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Low-Cost Capacitive Encoders

Article-Low-Cost Capacitive Encoders

Low-Cost Capacitive Encoders

A new addition to the high-resolution, low-cost AMT encoder line from CUI Inc. generates standard U/V/W commutation signals for vectoring current to brushless dc motors. The AMT303 generates position information using a patented, capacitive code generation system coupled with a proprietary ASIC. The technology is immune to environmental particulates and magnetic interference, creating an economical and stable control and positioning solution to compete with optical commutation encoders.

"In the past it wasn't uncommon to package dc motors with Hall sensors already in place," says James Seiler, CUI's encoder product manager. "But many times, if you had an optical encoder, you could eliminate the necessity for the Hall devices. What we have now is a commutation encoder that not only has an excellent primary feedback of 1,024 cycles per revolution which can be quadrature decoded as 4,096 but it also has the commutation tracks that eliminate the need for the Hall sensors."

Seiler says that eliminating the Hall sensors, along with the encoder's capacitive technology, which is less expensive to manufacture than optical commutation encoders, are two reasons why the encoder is priced in the $20-35 range depending on OEM quantities.

"We believe the AMT303 series represents a breakthrough in commutation encoders," says Seiler. "When compared to optical encoders typically used in commutation applications, it will bring a level of ruggedness and ease of use."

Seiler says the capacitive encoder represents a proven, durable, reliable and accurate technology. It eliminates the glass disk that optical encoders use, and is convenient because most low-cost optical encoders are modular. The user mounts the base first, but then must also mount the disk and the cover.

"You have to be careful not to get fingerprints on those code disks because they are usually pretty small," says Seiler. "The gap requirements for optical encoders are much tighter than with capacitive technology, so you have to be careful that the spacing is precise. With our encoder, there are also no LEDs to burn out, so the typical MTBF is an order of magnitude greater."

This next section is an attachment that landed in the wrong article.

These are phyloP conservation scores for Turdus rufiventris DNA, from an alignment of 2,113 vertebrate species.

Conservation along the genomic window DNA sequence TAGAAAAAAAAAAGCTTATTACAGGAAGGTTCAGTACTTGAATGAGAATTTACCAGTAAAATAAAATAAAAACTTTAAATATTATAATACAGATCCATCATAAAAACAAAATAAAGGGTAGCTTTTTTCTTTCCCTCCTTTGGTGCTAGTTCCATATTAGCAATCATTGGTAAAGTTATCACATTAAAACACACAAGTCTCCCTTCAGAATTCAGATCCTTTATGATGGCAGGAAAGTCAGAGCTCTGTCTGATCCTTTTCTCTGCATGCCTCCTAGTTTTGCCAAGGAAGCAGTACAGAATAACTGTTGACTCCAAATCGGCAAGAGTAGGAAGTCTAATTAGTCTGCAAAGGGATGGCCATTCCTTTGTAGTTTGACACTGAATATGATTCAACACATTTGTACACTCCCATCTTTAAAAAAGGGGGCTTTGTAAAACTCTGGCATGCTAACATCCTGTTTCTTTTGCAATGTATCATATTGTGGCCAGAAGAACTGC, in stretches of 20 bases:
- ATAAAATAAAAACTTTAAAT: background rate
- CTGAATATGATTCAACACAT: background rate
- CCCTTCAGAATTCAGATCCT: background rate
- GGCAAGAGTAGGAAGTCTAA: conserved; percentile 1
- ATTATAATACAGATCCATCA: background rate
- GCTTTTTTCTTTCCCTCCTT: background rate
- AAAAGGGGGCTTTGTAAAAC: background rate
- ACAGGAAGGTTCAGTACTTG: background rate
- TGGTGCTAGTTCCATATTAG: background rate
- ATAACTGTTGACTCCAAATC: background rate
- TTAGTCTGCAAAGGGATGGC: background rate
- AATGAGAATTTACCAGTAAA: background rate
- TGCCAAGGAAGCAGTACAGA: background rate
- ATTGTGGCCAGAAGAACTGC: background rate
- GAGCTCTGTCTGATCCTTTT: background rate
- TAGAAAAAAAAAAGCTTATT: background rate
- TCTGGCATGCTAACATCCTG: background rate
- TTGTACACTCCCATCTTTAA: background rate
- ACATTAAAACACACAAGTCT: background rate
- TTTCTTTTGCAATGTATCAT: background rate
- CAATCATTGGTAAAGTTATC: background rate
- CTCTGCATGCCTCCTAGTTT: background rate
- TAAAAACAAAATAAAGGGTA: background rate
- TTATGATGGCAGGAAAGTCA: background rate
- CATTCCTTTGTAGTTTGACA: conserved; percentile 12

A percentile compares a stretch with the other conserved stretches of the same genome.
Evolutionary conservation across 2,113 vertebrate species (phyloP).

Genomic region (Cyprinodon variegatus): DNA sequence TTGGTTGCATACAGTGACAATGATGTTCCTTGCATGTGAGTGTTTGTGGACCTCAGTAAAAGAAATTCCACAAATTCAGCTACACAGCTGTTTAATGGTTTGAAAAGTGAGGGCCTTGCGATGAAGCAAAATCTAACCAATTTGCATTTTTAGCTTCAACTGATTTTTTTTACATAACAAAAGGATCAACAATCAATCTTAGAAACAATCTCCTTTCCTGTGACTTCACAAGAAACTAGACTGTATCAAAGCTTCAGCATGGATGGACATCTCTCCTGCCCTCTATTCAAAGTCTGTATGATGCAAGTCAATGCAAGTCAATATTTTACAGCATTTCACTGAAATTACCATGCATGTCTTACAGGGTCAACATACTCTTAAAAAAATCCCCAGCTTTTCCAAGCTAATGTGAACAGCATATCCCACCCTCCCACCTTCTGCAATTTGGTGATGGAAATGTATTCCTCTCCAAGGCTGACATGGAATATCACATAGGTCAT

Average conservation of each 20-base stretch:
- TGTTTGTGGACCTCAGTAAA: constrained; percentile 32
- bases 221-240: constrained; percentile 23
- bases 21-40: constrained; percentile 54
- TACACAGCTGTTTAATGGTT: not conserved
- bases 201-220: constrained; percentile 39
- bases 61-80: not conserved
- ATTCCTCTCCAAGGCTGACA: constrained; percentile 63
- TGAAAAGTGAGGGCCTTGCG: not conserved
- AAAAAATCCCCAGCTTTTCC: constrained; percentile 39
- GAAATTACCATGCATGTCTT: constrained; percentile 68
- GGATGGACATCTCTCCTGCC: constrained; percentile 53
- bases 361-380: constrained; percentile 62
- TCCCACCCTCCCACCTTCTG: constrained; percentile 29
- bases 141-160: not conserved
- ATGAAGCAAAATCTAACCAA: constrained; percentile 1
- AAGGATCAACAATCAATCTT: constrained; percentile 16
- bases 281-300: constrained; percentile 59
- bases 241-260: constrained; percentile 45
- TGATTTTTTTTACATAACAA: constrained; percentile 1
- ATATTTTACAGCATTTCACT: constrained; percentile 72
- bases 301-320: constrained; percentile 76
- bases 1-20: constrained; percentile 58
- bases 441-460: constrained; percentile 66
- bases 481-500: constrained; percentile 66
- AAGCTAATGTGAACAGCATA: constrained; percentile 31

Seiler says the capacitive technology uses a known frequency from the transmitter board which passes through a rotating disk with a pattern of metal on it that is controlled and predictable to create a predictable perturbation to the signal as the disk rotates. Knowing what kind of capacitive reactions will occur as a result of the pattern on the rotor, the encoder can read those deflections or perturbations in the frequency and extrapolate pulses using an ASIC designed specifically for that purpose.

"We have a static transmitted frequency and look at the perturbations in that frequency as the rotor changes," says Seiler. "Based on that, the unit extrapolates the output code, which in this case is just an incremental AB quadrature output code and the commutation code. The main output of the encoder is really absolute, so we have to do interpolation to get the quadrature pulses out, as well as commutation output."

Because the output of the encoder is TTL level signals, the encoder can be dropped into any application that might use an optical encoder.

An important feature for motor manufacturers is how easy it is to align the commutation position with the motor windings. Zero position may be set by an SPI (Serial Peripheral Interface) command or ground trigger, removing the need for time-consuming mechanical alignment in the mounting process. The unit's configuration also comes with nine sleeves that can accommodate nine different shaft sizes, which makes procurement and stocking requirements cleaner and more economical. Additionally, an onboard EEPROM can store up to 128 bytes of customer data. A demo board is available for stand-alone demonstration, PC access to SPI interface and example TCL code.

Low-Cost Capacitive Encoders
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